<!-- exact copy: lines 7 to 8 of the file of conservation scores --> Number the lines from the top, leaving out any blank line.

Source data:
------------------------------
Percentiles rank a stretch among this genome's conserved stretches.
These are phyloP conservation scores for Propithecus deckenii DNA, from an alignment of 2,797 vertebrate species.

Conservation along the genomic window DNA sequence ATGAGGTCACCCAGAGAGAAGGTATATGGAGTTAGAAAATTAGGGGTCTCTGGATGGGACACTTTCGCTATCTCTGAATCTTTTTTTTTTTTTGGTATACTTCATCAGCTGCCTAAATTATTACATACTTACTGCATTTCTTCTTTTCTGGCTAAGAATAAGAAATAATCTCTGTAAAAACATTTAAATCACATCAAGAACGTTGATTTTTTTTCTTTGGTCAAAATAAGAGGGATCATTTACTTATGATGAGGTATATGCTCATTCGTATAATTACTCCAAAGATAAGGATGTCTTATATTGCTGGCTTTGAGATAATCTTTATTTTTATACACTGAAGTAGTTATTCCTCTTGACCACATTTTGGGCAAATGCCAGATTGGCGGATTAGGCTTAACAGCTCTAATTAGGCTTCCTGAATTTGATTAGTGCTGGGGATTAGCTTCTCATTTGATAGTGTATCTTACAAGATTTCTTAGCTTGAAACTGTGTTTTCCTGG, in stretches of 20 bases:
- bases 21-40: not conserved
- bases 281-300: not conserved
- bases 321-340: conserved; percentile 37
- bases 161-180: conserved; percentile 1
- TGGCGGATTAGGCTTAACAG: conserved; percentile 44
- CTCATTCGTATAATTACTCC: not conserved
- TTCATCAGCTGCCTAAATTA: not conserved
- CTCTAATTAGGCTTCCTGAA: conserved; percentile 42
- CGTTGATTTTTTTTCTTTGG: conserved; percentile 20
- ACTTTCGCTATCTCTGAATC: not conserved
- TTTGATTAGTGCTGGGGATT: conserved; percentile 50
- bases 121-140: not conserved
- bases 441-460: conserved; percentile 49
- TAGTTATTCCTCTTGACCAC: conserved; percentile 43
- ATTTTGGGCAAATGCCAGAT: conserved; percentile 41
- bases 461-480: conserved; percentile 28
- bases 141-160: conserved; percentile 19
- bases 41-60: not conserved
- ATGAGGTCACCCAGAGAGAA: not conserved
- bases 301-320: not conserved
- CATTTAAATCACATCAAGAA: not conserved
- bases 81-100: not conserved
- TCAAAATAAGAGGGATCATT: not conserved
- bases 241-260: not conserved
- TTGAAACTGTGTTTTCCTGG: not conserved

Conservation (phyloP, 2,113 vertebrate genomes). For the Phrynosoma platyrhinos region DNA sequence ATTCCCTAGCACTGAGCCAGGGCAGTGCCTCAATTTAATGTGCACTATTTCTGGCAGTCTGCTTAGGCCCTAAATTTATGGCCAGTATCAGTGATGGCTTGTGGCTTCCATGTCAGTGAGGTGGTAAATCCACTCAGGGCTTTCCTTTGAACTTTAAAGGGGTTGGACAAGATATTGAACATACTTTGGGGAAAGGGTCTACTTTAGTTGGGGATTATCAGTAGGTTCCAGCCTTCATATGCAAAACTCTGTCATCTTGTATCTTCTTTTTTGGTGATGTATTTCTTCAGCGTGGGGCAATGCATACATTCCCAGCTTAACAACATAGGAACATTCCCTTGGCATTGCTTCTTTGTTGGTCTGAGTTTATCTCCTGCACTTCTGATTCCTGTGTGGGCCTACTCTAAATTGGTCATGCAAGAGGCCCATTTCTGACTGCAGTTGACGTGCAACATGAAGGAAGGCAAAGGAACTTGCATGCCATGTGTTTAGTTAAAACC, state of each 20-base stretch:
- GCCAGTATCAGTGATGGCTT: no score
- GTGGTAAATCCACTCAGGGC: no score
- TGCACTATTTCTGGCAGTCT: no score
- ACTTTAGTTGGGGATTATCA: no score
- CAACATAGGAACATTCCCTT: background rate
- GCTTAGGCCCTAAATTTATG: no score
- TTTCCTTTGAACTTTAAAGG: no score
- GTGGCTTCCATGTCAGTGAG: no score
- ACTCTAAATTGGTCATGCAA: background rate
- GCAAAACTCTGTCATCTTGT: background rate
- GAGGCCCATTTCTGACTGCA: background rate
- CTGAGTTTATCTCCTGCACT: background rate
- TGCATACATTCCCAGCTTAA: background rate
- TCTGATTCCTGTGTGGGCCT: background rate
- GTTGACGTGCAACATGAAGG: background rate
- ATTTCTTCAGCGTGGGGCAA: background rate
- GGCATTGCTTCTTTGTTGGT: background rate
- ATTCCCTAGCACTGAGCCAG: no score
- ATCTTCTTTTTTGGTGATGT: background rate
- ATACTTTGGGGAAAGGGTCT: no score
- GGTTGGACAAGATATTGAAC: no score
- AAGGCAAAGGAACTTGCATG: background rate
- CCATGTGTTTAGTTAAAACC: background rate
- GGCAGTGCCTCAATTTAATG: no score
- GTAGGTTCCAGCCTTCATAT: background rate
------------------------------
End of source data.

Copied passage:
- bases 161-180: conserved; percentile 1
- TGGCGGATTAGGCTTAACAG: conserved; percentile 44